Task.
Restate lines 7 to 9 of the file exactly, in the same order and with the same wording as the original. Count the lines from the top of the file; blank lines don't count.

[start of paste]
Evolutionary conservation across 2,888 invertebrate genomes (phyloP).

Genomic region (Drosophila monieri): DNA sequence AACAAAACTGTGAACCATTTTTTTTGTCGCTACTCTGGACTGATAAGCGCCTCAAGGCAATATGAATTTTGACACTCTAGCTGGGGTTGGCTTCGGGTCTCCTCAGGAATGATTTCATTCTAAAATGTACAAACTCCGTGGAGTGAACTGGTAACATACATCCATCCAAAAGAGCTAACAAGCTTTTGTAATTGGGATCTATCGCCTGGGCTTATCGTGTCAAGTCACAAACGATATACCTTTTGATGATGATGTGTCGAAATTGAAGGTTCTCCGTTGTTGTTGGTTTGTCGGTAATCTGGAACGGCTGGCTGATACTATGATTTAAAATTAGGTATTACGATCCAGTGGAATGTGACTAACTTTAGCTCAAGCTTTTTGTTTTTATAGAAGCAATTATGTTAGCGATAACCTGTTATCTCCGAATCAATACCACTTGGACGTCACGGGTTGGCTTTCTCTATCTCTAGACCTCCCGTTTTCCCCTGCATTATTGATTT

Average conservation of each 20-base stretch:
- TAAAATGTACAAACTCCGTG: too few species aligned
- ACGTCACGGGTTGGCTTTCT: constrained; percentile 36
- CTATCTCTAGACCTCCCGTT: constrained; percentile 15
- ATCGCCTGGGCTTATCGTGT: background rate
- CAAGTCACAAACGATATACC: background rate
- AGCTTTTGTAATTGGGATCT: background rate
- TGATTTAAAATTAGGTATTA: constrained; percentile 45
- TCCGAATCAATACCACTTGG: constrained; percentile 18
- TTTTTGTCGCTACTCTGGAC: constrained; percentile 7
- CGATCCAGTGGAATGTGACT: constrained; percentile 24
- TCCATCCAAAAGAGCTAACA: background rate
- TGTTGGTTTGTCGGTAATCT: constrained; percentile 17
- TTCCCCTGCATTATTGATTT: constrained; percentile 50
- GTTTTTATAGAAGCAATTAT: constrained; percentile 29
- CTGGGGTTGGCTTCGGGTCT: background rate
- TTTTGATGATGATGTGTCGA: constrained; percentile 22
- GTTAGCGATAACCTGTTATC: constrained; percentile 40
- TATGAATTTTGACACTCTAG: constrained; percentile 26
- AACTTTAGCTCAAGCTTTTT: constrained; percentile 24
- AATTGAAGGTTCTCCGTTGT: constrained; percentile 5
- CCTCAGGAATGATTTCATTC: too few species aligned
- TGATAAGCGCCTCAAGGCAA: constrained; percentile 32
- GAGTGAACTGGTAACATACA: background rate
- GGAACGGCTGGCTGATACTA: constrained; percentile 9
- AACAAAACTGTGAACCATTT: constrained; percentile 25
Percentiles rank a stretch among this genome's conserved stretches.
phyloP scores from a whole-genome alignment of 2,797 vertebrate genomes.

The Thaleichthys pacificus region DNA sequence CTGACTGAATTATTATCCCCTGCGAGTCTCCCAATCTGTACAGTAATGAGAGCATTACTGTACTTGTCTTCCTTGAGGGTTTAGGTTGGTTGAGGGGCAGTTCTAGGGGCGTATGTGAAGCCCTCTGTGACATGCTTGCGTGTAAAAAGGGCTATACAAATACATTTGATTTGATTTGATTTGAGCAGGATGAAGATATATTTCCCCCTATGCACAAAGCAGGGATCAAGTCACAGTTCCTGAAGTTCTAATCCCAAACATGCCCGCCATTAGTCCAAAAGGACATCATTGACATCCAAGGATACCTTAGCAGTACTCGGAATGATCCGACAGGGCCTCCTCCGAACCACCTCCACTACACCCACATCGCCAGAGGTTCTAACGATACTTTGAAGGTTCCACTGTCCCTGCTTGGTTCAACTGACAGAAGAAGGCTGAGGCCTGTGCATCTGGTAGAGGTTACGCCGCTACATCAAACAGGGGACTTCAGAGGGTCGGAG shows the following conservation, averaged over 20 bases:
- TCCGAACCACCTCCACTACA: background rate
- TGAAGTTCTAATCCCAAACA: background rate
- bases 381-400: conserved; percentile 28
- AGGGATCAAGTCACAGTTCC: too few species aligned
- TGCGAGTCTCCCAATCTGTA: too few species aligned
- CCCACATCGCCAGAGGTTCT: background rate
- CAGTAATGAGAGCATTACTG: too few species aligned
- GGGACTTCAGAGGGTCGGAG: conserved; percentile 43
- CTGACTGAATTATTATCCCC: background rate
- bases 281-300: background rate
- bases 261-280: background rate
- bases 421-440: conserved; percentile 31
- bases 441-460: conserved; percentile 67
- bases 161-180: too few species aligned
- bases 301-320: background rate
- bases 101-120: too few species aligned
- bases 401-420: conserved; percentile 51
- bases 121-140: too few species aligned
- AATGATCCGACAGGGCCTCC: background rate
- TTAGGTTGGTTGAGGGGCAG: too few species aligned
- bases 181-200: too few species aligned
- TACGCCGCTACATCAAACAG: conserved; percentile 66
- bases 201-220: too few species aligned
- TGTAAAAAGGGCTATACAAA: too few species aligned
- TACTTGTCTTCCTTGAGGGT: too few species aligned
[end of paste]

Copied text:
- ATCGCCTGGGCTTATCGTGT: background rate
- CAAGTCACAAACGATATACC: background rate
- AGCTTTTGTAATTGGGATCT: background rate